Worldwide experience of HoFH in the Lancet
“Homozygous familial hypercholesterolemia is a rare condition, extraordinarily difficult to treat, and without early identification and experienced care, leads to cardiac consequences early in life and often, death by age 30 years. New medications are on the horizon, but the prognosis remains grim. This paper shows that worldwide, much greater efforts are needed to help those affected.”
Dr Sam Gidding, Trustee and Chair of Scientific Advisory Committee, FH Europe
Global registry of homozygous familial hypercholesterolaemia highlights treatment inequity in less affluent countries
Worldwide, homozygous familial hypercholesterolaemia (HoFH), the most severe form of this high cholesterol disorder, is poorly managed with adverse health outcomes, especially among less affluent countries. These are the take home messages from the Homozygous Familial Hypercholesterolaemia International Clinical Collaboration (HICC) registry, the only international cohort of HoFH, which is partly funded by the European Atherosclerosis Society (EAS) FH Studies Collaboration. Published today in The Lancet, these insights from the HICC registry are crucial to driving change in healthcare policy to improve HoFH care.
HoFH affects about one in 300,000 people,1,2 and poses a substantial burden of disease. With very high levels of low-density lipoprotein cholesterol (LDL-C) from birth, early diagnosis is essential to avoid any delay in starting lipid-lowering therapy to reduce the severe cardiovascular complications of HoFH. Treatment with a statin, ezetimibe and lipoprotein apheresis is often recommended as the standard of care.3Novel agents including PCSK9 inhibitors, lomitapide, and evinacumab further lower LDL-C levels on top of these treatments but are costly.
The HICC registry was set up to learn about the characteristics and care of HoFH patients globally. This report was based on 751 patients (52 percent female), from 38 countries, representing all seven World Bank regions. Nearly half (47 percent) were in 18 non-high-income countries. Although diagnosed earlier than patients in high-income countries (at a median of 10 versus 16 years), patients in less affluent regions had higher untreated LDL-C levels (15.8 versus 13.5 mmol/L) and were likely to have a more severe clinical presentation.
Management was far from optimal in both groups. However, patients in non-high-income countries fared worse; they were less likely to receive combination lipid lowering therapy (67 versus 85 percent among high-income countries), and rarely a PCSK9 inhibitor (17 versus 26 percent) or lomitapide. Almost none (3 percent) achieved LDL-C goal (<2.6 mmol/L or <1.8 mmol/L for patients with and without cardiovascular disease), compared with 21 percent in high-income countries.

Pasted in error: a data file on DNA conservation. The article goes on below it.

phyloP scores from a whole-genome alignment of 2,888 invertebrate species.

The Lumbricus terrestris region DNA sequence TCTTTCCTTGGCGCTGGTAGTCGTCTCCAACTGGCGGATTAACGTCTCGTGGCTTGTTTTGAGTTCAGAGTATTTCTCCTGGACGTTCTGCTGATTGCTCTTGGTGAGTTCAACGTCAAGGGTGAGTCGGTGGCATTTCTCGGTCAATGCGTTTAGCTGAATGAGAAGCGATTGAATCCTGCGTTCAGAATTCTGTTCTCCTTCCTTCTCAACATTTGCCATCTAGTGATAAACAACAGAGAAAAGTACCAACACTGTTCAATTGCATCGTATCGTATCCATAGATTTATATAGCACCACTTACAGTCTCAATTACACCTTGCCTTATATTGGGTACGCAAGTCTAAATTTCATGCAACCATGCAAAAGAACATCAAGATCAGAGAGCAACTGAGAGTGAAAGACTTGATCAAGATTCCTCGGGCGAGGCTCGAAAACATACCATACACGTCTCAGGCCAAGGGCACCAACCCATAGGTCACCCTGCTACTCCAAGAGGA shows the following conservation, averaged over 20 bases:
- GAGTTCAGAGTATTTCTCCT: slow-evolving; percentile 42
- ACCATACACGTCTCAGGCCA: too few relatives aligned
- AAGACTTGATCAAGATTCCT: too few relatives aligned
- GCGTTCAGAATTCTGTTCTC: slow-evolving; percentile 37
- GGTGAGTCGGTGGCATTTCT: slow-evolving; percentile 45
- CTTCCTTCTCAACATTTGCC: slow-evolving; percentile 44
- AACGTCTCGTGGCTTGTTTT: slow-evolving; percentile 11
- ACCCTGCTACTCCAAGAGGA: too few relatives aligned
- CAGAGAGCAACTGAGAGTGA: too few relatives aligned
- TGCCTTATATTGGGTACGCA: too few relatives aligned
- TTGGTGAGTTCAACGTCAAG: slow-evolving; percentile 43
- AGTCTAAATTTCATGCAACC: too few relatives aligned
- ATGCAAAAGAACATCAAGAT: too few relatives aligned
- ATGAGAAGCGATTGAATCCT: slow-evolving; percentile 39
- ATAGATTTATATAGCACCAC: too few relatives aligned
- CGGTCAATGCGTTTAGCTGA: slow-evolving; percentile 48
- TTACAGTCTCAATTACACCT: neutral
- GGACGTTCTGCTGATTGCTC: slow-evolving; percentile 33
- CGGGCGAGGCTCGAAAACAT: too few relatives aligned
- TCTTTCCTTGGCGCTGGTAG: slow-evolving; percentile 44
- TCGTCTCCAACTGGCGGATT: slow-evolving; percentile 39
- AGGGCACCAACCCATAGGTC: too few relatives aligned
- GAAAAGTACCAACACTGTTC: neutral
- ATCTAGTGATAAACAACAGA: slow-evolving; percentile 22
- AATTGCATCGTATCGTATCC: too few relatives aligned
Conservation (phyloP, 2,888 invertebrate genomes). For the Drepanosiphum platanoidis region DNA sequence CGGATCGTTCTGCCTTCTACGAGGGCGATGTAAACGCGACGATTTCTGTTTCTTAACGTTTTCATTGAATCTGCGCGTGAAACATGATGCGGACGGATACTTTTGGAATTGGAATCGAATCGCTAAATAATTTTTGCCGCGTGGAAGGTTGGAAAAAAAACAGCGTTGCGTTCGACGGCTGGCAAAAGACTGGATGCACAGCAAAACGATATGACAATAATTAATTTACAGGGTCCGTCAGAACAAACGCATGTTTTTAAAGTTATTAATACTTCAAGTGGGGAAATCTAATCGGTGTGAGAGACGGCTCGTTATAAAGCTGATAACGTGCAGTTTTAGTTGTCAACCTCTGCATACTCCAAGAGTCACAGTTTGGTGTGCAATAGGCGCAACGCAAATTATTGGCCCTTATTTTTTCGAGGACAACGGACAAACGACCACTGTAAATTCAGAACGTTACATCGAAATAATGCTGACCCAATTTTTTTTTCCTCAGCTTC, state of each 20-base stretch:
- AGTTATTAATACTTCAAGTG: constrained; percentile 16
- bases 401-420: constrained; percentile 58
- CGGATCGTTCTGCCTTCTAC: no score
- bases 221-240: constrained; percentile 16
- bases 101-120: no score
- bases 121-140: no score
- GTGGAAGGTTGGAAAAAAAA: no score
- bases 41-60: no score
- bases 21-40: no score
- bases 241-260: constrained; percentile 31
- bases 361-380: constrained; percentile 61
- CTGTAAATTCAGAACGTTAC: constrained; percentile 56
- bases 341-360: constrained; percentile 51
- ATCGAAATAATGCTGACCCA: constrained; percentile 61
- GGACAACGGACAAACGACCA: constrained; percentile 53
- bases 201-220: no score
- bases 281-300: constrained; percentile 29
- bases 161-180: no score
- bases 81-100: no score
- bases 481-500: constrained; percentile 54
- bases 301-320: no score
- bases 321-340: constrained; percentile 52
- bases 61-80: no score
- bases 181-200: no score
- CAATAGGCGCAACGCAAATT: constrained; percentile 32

Patients in non-high-income countries also experienced a first cardiovascular event, such as a heart attack, more than a decade earlier than those from high-income countries (median age at onset 24.5 versus 37 years).
Professor Frederick J. Raal from the Steering Committee of the HICC Registry (University of the Witwatersrand, Johannesburg, South Africa) commented: ‘These new findings from the HICC registry show that there is much to do to improve the care of patients with HoFH. We need to identify patients much earlier; already about one in 10 patients worldwide had experienced a cardiovascular event by the time of diagnosis. Education to improve awareness is essential. Second, we have a long way to go to ensure that all patients, particularly those in less affluent countries, have access to newer treatments that are highly effective in lowering LDL-C on top of statin therapy. This is fundamental if we are to delay or even prevent cardiovascular complications such as heart attack, for patients with this severe and life-limiting condition.’
According to EAS President Professor Kausik K. Ray (Imperial College London, UK): ‘The key messages from this report are: more screening, earlier screening and earlier combination treatments are crucial for public health. We need to find the remaining 97 percent of cases that remain undetected, and hence untreated, who will have avoidable adverse health outcomes. Reducing detection times from the second decade to early in the first decade is essential. Access and equity of access to novel therapies globally are essential to prevent the catastrophic consequences of HoFH.’
Tromp TR, Hartgers ML, Hovingh GK, et al. Worldwide experience of homozygous familial hypercholesterolaemia: retrospective cohort study. The Lancet;https://doi.org/10.1016/S0140-6736(21)02001-8. Published Online January 28, 2022
The HICC is an investigator-initiated project supported by funding from the academic institutions of the collaborators. The EAS provided funding to support a registry coordinator.
Further information at: https://www.eas-society.org/page/hicc
- Hu P, Dharmayat KI, Stevens CAT, et al. Prevalence of familial hypercholesterolemia among the general population and patients with atherosclerotic cardiovascular disease: a systematic review and meta-analysis. Circulation 2020;141:1742–59.
- Beheshti SO, Madsen CM, Varbo A, Nordestgaard BG. Worldwide prevalence of familial hypercholesterolemia: meta-analyses of 11 million subjects. J Am Coll Cardiol 2020;75:2553–66.
- Cuchel M, Bruckert E, Ginsberg HN, et al. Homozygous familial hypercholesterolaemia: new insights and guidance for clinicians to improve detection and clinical management. A position paper from the Consensus Panel on Familial Hypercholesterolaemia of the European Atherosclerosis Society. Eur Heart J 2014;35:2146-57.
FH Europe is supported by an educational grant from Amgen Limited, Sanofi, Regeneron, Akcea Therapeutics Inc. and Amryt